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by: Zelda McCullough


Zelda McCullough
GPA 3.63

Gemmert Van

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Gemmert Van
Class Notes
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This 12 page Class Notes was uploaded by Zelda McCullough on Tuesday October 13, 2015. The Class Notes belongs to KIN 3513 at Louisiana State University taught by Gemmert Van in Fall. Since its upload, it has received 24 views. For similar materials see /class/222608/kin-3513-louisiana-state-university in Kinesiology at Louisiana State University.




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Date Created: 10/13/15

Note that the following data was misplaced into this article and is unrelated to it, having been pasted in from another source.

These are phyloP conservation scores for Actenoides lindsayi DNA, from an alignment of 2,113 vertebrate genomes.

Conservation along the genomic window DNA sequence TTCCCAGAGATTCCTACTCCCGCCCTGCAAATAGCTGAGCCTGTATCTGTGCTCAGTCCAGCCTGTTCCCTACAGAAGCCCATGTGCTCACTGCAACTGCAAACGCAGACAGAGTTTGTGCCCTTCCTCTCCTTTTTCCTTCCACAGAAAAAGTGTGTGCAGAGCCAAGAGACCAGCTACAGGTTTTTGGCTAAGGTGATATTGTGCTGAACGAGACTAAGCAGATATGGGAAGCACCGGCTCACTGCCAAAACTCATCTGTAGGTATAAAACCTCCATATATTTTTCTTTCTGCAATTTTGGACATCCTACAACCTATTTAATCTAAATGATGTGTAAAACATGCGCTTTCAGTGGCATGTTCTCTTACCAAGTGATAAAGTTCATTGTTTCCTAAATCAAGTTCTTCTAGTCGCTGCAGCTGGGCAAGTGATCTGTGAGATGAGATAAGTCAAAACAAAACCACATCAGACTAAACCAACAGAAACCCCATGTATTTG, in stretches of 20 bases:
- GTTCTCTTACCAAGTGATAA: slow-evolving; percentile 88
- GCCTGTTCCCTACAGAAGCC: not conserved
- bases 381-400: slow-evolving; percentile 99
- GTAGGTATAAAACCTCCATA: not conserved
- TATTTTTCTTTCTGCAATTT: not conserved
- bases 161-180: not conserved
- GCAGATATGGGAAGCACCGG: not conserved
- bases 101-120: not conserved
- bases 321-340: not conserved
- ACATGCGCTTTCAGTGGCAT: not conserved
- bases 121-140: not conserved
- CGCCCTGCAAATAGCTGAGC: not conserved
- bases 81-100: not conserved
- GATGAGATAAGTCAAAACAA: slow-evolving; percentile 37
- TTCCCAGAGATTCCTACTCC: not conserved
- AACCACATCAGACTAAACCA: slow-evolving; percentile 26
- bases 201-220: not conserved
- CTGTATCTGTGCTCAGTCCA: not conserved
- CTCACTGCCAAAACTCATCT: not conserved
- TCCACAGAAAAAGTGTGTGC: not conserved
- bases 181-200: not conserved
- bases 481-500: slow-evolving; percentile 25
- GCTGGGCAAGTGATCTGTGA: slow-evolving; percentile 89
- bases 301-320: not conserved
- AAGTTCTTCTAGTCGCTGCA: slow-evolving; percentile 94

Exam 2 39239 Sensory Information gt Essential for all theories of motor control and learning lnfo before during and after movement After for errors gt Three Types Touch 0 v Touch Proprioception Vision gt Skin receptor give information Greatest concentration in our fingertips Tactile Receptors Pain Receptors Temperature Receptors Pressure Receptors gt Mechanoreceptors Mechanical pressure and distortion Important for many motor skills picking up stuff throwing a ball gt Role of Tactile Information Movement accuracy typist Movement consistency measured by variable error Movement force adjustments Using proper force to pick up an empty or full coke can adjusting force on a slipping glass Movement distance estimation 39239 Proprioception gt The sensory system s detection and reception of movement and spatial position of limbs trunk and head gt CNS receives information from proprioceptors gt Proprioceptors Muscles Tendons Ligaments and Joints Types Muscle Spindles O Within muscle fibers of most skeletal muscles O Mechanoreceptors O Detects changes in muscle fiber length stretch and velocity velocity of stretch O Involved with reflexes and voluntary movements Golgitendon organs O In skeletal muscle near insertion of tendon O Detects changes in muscle tension force gt Not very good at detecting muscle length changes Joint Receptors O Not one type but several O In joint capsule and ligaments gt Make sure you are not over stretching O Changes in force and rotation O Changes in joint movement angle gt Role of Proprioception in motor control To find this answer researchers investigate What are coordinated movements like when skills are performed without proprioception Deafferentation techniques 9 Surgical deafferentation gt Afferent neutral pathways associated with movements of interest have been surgically removed or altered O Deafferentation due to sensory neuropathy gt quotPeripheralneuropathyquot gt Large myelinated fibers of the limb are lost leading to a loss of sensory information Q Temporarydeafferentation gt llnerve block technique inflate bloodpressure cuff to create temporary disuse of sensory nerves 0 Tendon Vibration Technique O Alters proprioception O High speed vibration of the tendon of the agonist muscle O Proprioceptive feedback is distorted gt Proprioceptive Feedback I Movement accuracy 0 Target accuracy 0 Spatial and temporal accuracy for movement in progress I Timing of onset of motor commands o Deafferented patients used a central command as the basis for the timing of the onset of the heel and finger movement I Coordination o Postural control 0 Spatialtemporal coupling between limbs and limb segments 0 Adapting to new situations requiring nonpreferred movement coordination patterns 39239 Vision gt Vision is preferred source of sensory information I Evidence from everyday experiences 0 Beginning typists look at their fingers 0 Beginning dancers look at their feet I Evidence from research 0 The classic llmoving room experiment O Lee and Aronson 1974 gt Method I Participants stood in a room where walls moved toward or away from them I Situation caused a conflict for proprioception gt Results I When walls moved people adjusted their posture to no fall even though they weren t moving off balance I So people trusted their visual information more than their proprioceptive information gt Neurophysiology of the Eye I Cornea clear surface that covers the front of the eye serves as important part of eye s optical system I Pupil opening of eye that lets in light diameter decreases and increases according to amount of light I lris color portion that dilates the pupil I Lens refracts light sits behind iris allow eye to focus at various distances I Sclera white of the eyer I Aqueous humor clear fluid fills chamber between cornea and lens I Vitreous humor viscous substance fills chamber between the lens and back wall of the eye I Neural Componenets of the Eye and Vision 0 Retina lines back wall an extension of the brain that contains the neuroreceptors that transmit visual information to the brain O Fovea centralis objects in central vision are focused responsible for visual acuity O Optic disk blind spot where axons converge to transmit information to optic nerve gt Visi O Rods photoreceptor in the retina detects low levels of light O Cones photoreceptor in the retina detects bright light Optic Nerve cranial nerve II from the retina to the brain s visual cortex serves as means of information transmission from the eye to the brain on and Motor Control Techniques Eye movement recording O Tracks foveal visions quotpoint of gaze gt Measures where you are focusing gt Cant pick up peripheral vision Temporal occlusion techniques O Investigation of amount of time a person requires to visually detect the environmental context information he or she uses to perform a skill O Stop video or film at various times O Spectacles with liquid crystal lenses where lenses change from transparent to occluded gt Advantage participants perform skills in their typical environmental context Event occlusion technique O Mask view on video or film of specific events or characteristics O To identify the specific visual information a person uses to make the required response Monocular vs Binocular Binocular O Important for depth perception when 3D features involved in performance situation gt Reaching grasping objects walking on a cluttered pathway O Important to help us intercept moving objects Central and Peripheral Vision Central O Aka Foveal vision O Middle 25 degree of visual field O Provides specific information to allow us to achieve action goals size and shape of object O For reaching and grasping objects with specific info required to grasp it 0 Peripheral Detects info beyond the central vision limits Upper limit typically 200 degrees horizontally and 160 degrees vertically Provides info about the environment context and moving limbs manual aiming and prehension 9999 Detects info by assessing optical flow patterns rays of light that strike the retina Two visual systems O Vision for perception central gt Anatomically referred to as the ventral stream from visual cortex to temporal lobe gt For fine analysis of a scene eg form and features recognize and describes what a person sees gt Available to conscious O Vision for action peripheral vision gt Anatomically referred to as the dorsal stream from visual cortex to posterior parietal lobe gt For detecting spatial characteristics of a scene and guiding movement gt Typically not available to consciousness PerceptionAction Coupling O Spatial and temporal coordination of vision and the hands or feet that enables people to perform eyehand and eyefoot coordination skills O The coordination of the visual perception of the object and the limb movement required to achieve the action goal O Coupling of a perceptual event and an action O Research has shown that spatial and temporal characteristics of limb movements occurred together with specific spatial and temporal characteristics of eye movements o What is the Amount of Time Needed for Movement Corrections O Concerns vision s feedback role during movement O Researchers have tried to answer this question since original work by Woodworth in 1899 O Typical procedure Compare accuracy of rapid manual aiming movements of various MTs with target visible and then when not visible just after the movement onset O Expect accuracy of movement to be the same with lights off when no visual feedback needed during movement Currently best estimate is a range of 100 160 msec The typical range for simple RT to a visual signal 0 TimetoContact The Optical Variable tau 9 O Concerns situations in which gt Object moving to person must be intercept gt Person moving toward object needs to contact or avoid contact with object gt Vision provides info about timetocontact object which motor control system uses to initiate movement O Automatic nonconscious specification based on changing size of object on retina O At critical size movement needs to be initiated O David Lee 1974 showed the timetocontact info could be specified by an optical variable tau which could be mathematically quantified gt Motor control benefit Automatic movement initiation 39239 Performance and Motor Control gt Specific characteristics of the performance of various motor skills provide the basis for much of our understanding of motor control I Speedaccuracy skills 0 When both speed and accuracy are essential to perform the skill 0 Characteristic of motor skill performance in which the speed at which a skill is performed is influenced by movement accuracy demands 0 Fitts Law O Human performance law specifying the movement time for an aiming movement when the distance to move and the target size are known O Paul Fitts showed we could mathematically predict movement time for speedaccuracy skills o MT a b logz 2DW o logz 2DW The index of difficulty O Fitts Law predicts MT motor skills 0 Two motor control processes O Open loop initial movement instructions sufficient to move limb to the vicinity of the target O Closed loop feedback from vision and proprioception needed at end of movement to ensure hitting target accurately I Prehension 0 Actions involving reaching for and grasping objects 0 Three components O Transport movement of the hand to object O Grasp hand taking hold of object O Object Manipulation hand carrying out intended use of the object 0 Important motor control question concerns the spatialtemporal relationship btw transport and grasp O lnitial views proposed independence of components O Recent evidence shows strong temporal relationship and the components interact synergistically gt Goodale I Showed the objects size influenced the timing of maximum grip aperture and velocity profile of hand transport movement I Regardless of objects size or distance the maximum grip aperture occurs at about 23 MT O The relationship of movement kinematics for prehension components exemplify characteristics of a coordinative structure 0 The Role of Vision O Preparation and initiation of movement assesses regulatory conditions O Transport of hand to object central vision directs hand to object provides time to contact info to initiate grasp peripheral vision provides hand movement feedback O Grasp Object supplements tactile and proprioceptive feedback to ensure intended use achieved o It demonstrates speedaccuracy trade off characteristics predicted by Fitts law object width target width 0 Index of difficulty for grasping containers of different sizes and quantities of liquid which predicted movement times from initial mug movement to the drinker s mouth O Developed by Latash and Jaric O Critical component is of fullness ratio of mug size and liquid level I Handwriting 0 People demonstrate much individual variation in terms of limb segment involvement 0 Each individual s motor control of handwriting demonstrates llmotor equivalence o Handwriting motor control demonstrates characteristics of a coordinative structure 0 Smyth and Silvers O Vision provides important information for the motor control of handwriting gt Overall arrangement of wordscharacters on a horizontal line gt Production of accurate patterns to facilitate legibility I Appropriate strokes and letters required for the written material I Bimanual coordination 0 Motor skills that require simultaneous use of two hands 0 May require two hands to move with the same symmetric eating a sandwich with both hands or different asymmetricdriving and on phone spatial and or temporal characteristics 0 The two arms prefer to perform symmetrically O with practice a person can learn to disassociate the two limbs to perform an asymmetric bimanual skill I Locomotion 0 Central pattern generators CPG in the spinal cord involved in the control of locomotion O Provide basis for stereotypic rhythmicity of walking and running gait patterns O However proprioceptive feedback from muscle spindles and GTOs also influence gait o Rhythmic structure of locomotion O Components of a step cycle O Rhythmic relationship between arms and legs which relates to walking speed O Pelvis and thorax relationship during walking gt Lower speeds in phase with each other high speeds out of phase 0 Practical benefit of analyzing rhythmic structure of gait patterns O Assessment of coordination problems trunks and legs 0 Another important motor control characteristic of locomotion O Head stability to navigate through environment maintain posture stability so we don t fall and optimize vision O Spontaneous gait transitions why do they occur gt Minimize metabolic energy use gt Some agreement that there is not just one factor responsible and factors may be specific to the individual O Vision is important for contacting objects avoiding objects provides body scaled info getting through a door I Catching a moving object 0 Three phases O lnitial positioning ofarm and hand O Shaping hand and fingers O Grasping the object 0 Two critical time periods O lnitial flight portion production of stereotypic patterns O Just prior to hand contact modification of pattern to eliminate error 0 Between the two critical periods is a brief intermittent visual snapshots sufficient I Striking a moving object 0 Vision provides information to initiate the striking action spatial and termporal enable and adjust movement 0 Batters track a certain distance then jump to predicted location for contact with minimal head movement 0 Batters swing durations typically consistent regardless of ball speed they adjust the swing time 0 Ball speed effect O Skilled strikers demonstrate similar bat movement time for all ball speeds O They change amount of time before initiating bat movement 0 Skilled strikers do not maintain visual contact with ball throughout ball flight 39239 Action Preparation Phases I lntention I Preparation I lnitiation I Termination gt Donders 1868 I The motor control system requires time to prepare to produce an intended action I Reaction time RT index of preparation time required to produce an action that changes by performance situations and performer characteristics gt Task and Situation Characteristics I Number of response choices 0 Increase in choices increases in RT 0 Hick s Law RT b logz N1 N number of choices 0 Linear relationship between number of choices and reaction time I Predictability of the correct response choice 0 RT decreases if the correct response choice becomes more predictable o Precuing paradigm O Precue advance information about an upcoming event that needs a response 0 Attention I Probability of the Precue correctness 0 RT is Faster if the precue correctness probability is higher than the probabilities equally possible choices O Ex 2 choice move to right 80 move to the left 20 0 CostBenefit tradeoff for bias to the anticipated required response O Cost if information is incorrect O Benefit if information is correct I Stimulus Response compatibility 0 Reaction time increases when the spatial relationship between a stimulus and the response decreases 0 Selection versus preparation 0 Design considerations I Stroop Effect 0 Say the name of the color in which the word is printed 0 RT is slower because processing time increases due to stimulusresponse relationship I Foreperiod length regularity o Foreperiod the interval between warning and gostimulus o More regularity of the length result is shorter reaction time I Movement Complexity 0 Reaction time increase when the complexity of the action increases 0 Henry and Rogers O Respond as quickly as possible to a light O Reaction time increased with added complexity of task I Movement Accuracy 0 Reaction time increases when accuracy demands increase O Only workds for short discrete movement but not for continuous movement 0 Accuracy increase not only reaction time o More constraint movement requires more preparation 0 Reaction time and movement time are not highly correlated I Repetition of movement 0 Time between different responses to different signals Psychological Refactory Period 0 Delay of response to 2quotd stimulus 0 Sports gt Performer Characteristics I Alertness of the performer 0 Warning signal that alerts the system there is a stimulus coming up 0 Foreperiod length effect with an optimal time length for different tasks O Optimal range fora signal 0 Vigilance effect O Must maintain alertness for a long period of time for a stimulus that is infrequent and irregular gt Military sports lifeguard outfielder I Attention focus 0 Should we focus on the signal or our own movements O Sensory set focus on the signal O Motor set focus on the performance itself 0 Movement time and sensorymotor set O Movement time does not change Q When we have a sensory set reaction time is much faster therefore sensory set works much better if you need to do something quickly 0 Environmental Factors O Sleep stress and anxiety Q If you do not get enough sleep your attention focus is worse 0 External aids to bring attention up O Food water caffeine gt Preparation and Motor Control I Fractioning RT 0 Premotor component Premotor RT O Think about movement 0 Motor Component Q There is muscle activation just not enough to cause movement I What motor control events occur during the preparation 0 Postural preparation organization of movements needed for postural support O Anticipated balance change due to movement O Flexible synergistic organization characteristic of postural movement preparation 0 Limb performance preparation O Direction straight forward to right or left O Trajectory what will it move and how O Accuracy 0 Object Control Preparation O Force how much force is required to pick a specific object O Endstate comfort picking something in a certain way because you know what you are going to do with it 0 Sequence of movements O Advance preparation of an entire sequence 0 Spatial coding O StimulusResponse compatibility gt Rightrighteftleft gt Rightup leftdown o Rhytmicity preparation 39239 Attention as a Limited Capacity Attention and Multiple Task Performance I Attention refers to characterisitics associated with o Consciousness 0 Awareness 0 Cognitive effort I Performance of skills and limitations 0 Simultaneous performance of multiple skills O Talking and walking 0 Detection or relevant information in the environment 0 lgnoring irrelevant information in the environment I Performing simultaneously more than one task 0 No measurable detrimental effects 0 Deteriorate task performance Q Why detrimental effect in some cases gt Relates to attention as a performance limiting factor Attention Theories I Filter Theories Bottleneck Theory 0 Stimuli resulting in responses are processed serially O A filter in one of the stage of processing results in limitation on multiple task performance O Theories differ in the location of the filter I Resource Capacity Theories 0 There are limited resources which limit performance of multiple tasks ex credit card limit Q If resource capacity limits are not exceeded performance of multiple tasks can occur Q If resource capacity limits are exceeded performance deteriorates on one or more tasks I Central Resource Capacity Theories 0 One central attention resource e CNS 0 Activities require attention 0 Activities start to compete for the demanded resources to perform optimally 0 Resource is flexible Q So the resource can be used in different activities 0 Kannemans Attention theory O Central Resource capacity theory V There is one attention capacity resource Attention capacity liits are flexible Attention resource are not constraint to one task Arousal level gt The factor that influences the amount of attention capacity for a specific performance situation I The amount of attention resources available varies in relation to a person s arousal level I Maximum arousal level is only available when arousal level is optimal for the situation 0 lnverted U relation between performance and arousal O Medium arousal you have the highest performance 9 O O O O With low and high arousal you have low performance I Simple tasks you need a higher arousal scanning things at grocery I Complex tasks you need a much lower arousal to get to maximum performance level O Evaluation of attention requirements of multiple tasks to be performed gt Critical to determine whether sufficient attention resources are available gt Arousal level determines the capacity limits O Three rules individuals use to prioritize available attention resources when performing multiple tasks Ensure completion of at least one task gt Enduring disposition involuntary attention allocation I Novelty of the situation I Meaningfulness of the event gt Momentary intentions I Allocate attention according to instruction gt Multiple Resource Theories I Alternative to theories propsing one central resource 0 There are several sources fo attention O Each source has a limited capacity resource 0 Multiple resources based specific information processing components O Sensory input gt Visual propriocetptive auditory O Response output gt Verbal motor I Performance of simultaneous multiple tasks depends on competition for attention resources within and between the multiple sources 0 You have something manual and vocal going on then you have this whole resource that can be used that wont mess up the vocal gt Procedures for assessing attention demands I Dual task procedure 0 Determines the attention demands and characterisitics of simulatenous performance of two different tasks O Primary is the task of interest O Secondary is the task used to make inferences about attention demands of the primary task gt Focusing Attention I Attentional focus 0 Direct attention resources to specific characteristics in a performance environment or to action preparation activities O Width of the focus gt We start broad driving our attention is broad gt Narrow dog runs into the road while driving and attention focuses on not hitting dog O Direction of the focus gt External gt Internal in gymnastics and tai chi more concerned about the movement and what we are doing with it I Attention Switching 0 Changing attention focus characteristics O To deal with changing factors gt Positive gt Negative I Focus on Movements vs Movement effects 0 Question Q Does internal or external focus of attention matter I Action effect hypothesis 0 Proposed benefit of external focus during performance O Focus on intended outcome rather than the movements itself 39239 Automaticity gt Performance of a skill or part of a skill without requiring attention resources I In kahneman s theory related to evaluation of task demands gt Related to the amount of practice 39239 Visual Selective Attention gt The study of attention as it relates to the use fo vision in the selection of environmental information in the preparation and or performance of an action gt Visual search is the process of directing visual attention to locate relevant information in the environment gt Eye movement recording I Assumption 0 Where the person is looking the person is directing its selective visual attention O Focal vision O Peripheral vision eye movement recording are not set up for peripheral vision o It is not possible to make an eye movement without also making a shift in attention gt Visual Cues selection I Visual search and intended actions 0 An active search for quotregulatoryquot conditions O Eg difference in visual search between the intention to point to an object and to grasp it 0 Feature integration theory O lnitially search according to specific features O Direct attention to what is necessary gt Visual search and action preparation I Visual search picks up cues that influence three aspects of action preparation 0 Action selection 0 A constraining of the selected action 0 Timing of action initiation I Three preparation processes influenced by visual search in open motor skill and closed motor skill gt Training visual search strategies I Research show little relationship between successful visual search and visual activity I Visual search success is experience based 0 Often from implicit learning 39239 Memory Structure gt Definition of memory the capacity to remember information about past events or knowledge I Tulving 1985 memory is the capacity that permits organisms to benefit from past experiences gt Memory functions I Storage and retrieval of information gt Two functional systems I Working memory 0 Subsystems O Phonological loop gt All verbal information is processed here short term information gt Trying to remember a phone number goes here first O Visuospatialsketchpad gt Short term memory for spatial information Q Central Executive gt Everything gets organized here I Long term memory 0 Everything we need to store for a longer time period 0 Subsystems o 00 O Procedural memory O Semantic memory 9 Working Memory gt V V V V Short term memory processes I Sensory process I Perceptual process start to be aware of what is going on select features out of it I Attentional process 0 Is involved in all situations requiring temporary manipulation and storage of information Function I Enables people to respond immediately I Decision making problem solving movement planning and execution o Interacts with longterm memory 0 Interactive workspace Duration I 2030 seconds before losing parts of the info 0 Processed and rehearsed Capacity I 7 2 I Can be increased I quotchunkingquot Information processed to allow achievement of an action goal or to solve an action problem I Remember how to perform an action just as instructed I Solve a specific movement problem try to shoot at a goal but there is a goal keeper Long Term Memory gt VVVV Serves as the more permanent storage reposity of info Function I Information about specific past events I General knowledge Duration I quotPermanentquot Capacity I quotunlimitedquot Procedural Memory how to do specific activities Semantic Memory factual and general knowledge about the world Episodic unique personal events and experiences Classification of Knowledge I Declarative knowledge knowledge that can be verbally described I Procedural Knowledge knowledge that enables you to perform motor skills difficult to verbally describe Remembering and Forgetting VVVVV Encoding process of transforming information into a form that is can be stored in memory Storage process of placing information in longterm memory Rehearsal process that enables to transfer information from working to longterm memory Retrieval process of searching through longterm memory for needed information How to assess memory I Explicit Memory test recall test who is that guy from blah blah recognition test seeing someone and remembering you owe them money I Implicit Memory test information in memory that is difficult to verbalize activities Causes of Forgetting I Trace decay the longer you wait the less likely you will remember not in longterm I Proactive Interference forgetting because information prior to the to be remembered information o Confusion tasks need to be sufficiently similar 0 Affects working memory not long term o o o o o o o o Retroactive Interference forgetting because information after the to be remembered information 0 Working more similar tasks lead to more forgetting 0 Long term there are skill differences continuous skills are more resistant than serial skillswhich are easier to verbalize Location and Distance Characteristics gt Movement end point location is remembered better than movement distance gt Arm movement end location within the individual body space better remembered than outside space Implications for teaching motor skill Emphasize limb movement end points and key positions during movement gt Meaningfulness of the movement can you relate it to something you already know Memory Performance Enhancement Strategies gt Visual metaphoric imagery develop a picture of what the movement is like gt Verbal label attach a specific label to the movement counting when dancing gt Intentional and incidental memory gt Subjective organization organizing sequences of movements 123 or quick quick slow Practicetest Context effect gt Encoding Specificity Principle The more the test context resembles the practice context the better the retention performance 0 Implications for teaching motor skills so try to imitate the test conditions during practice Strayer and Johnson gt When participants engaged in cell phone conversations during a simulated driving test Missed 2 times for traffic signs and RT for responding to red light is significantly slower chance of accident increase 500 Hands free Sex age weather do not play a factor 89 involve other cars Majority in 151 10 minutes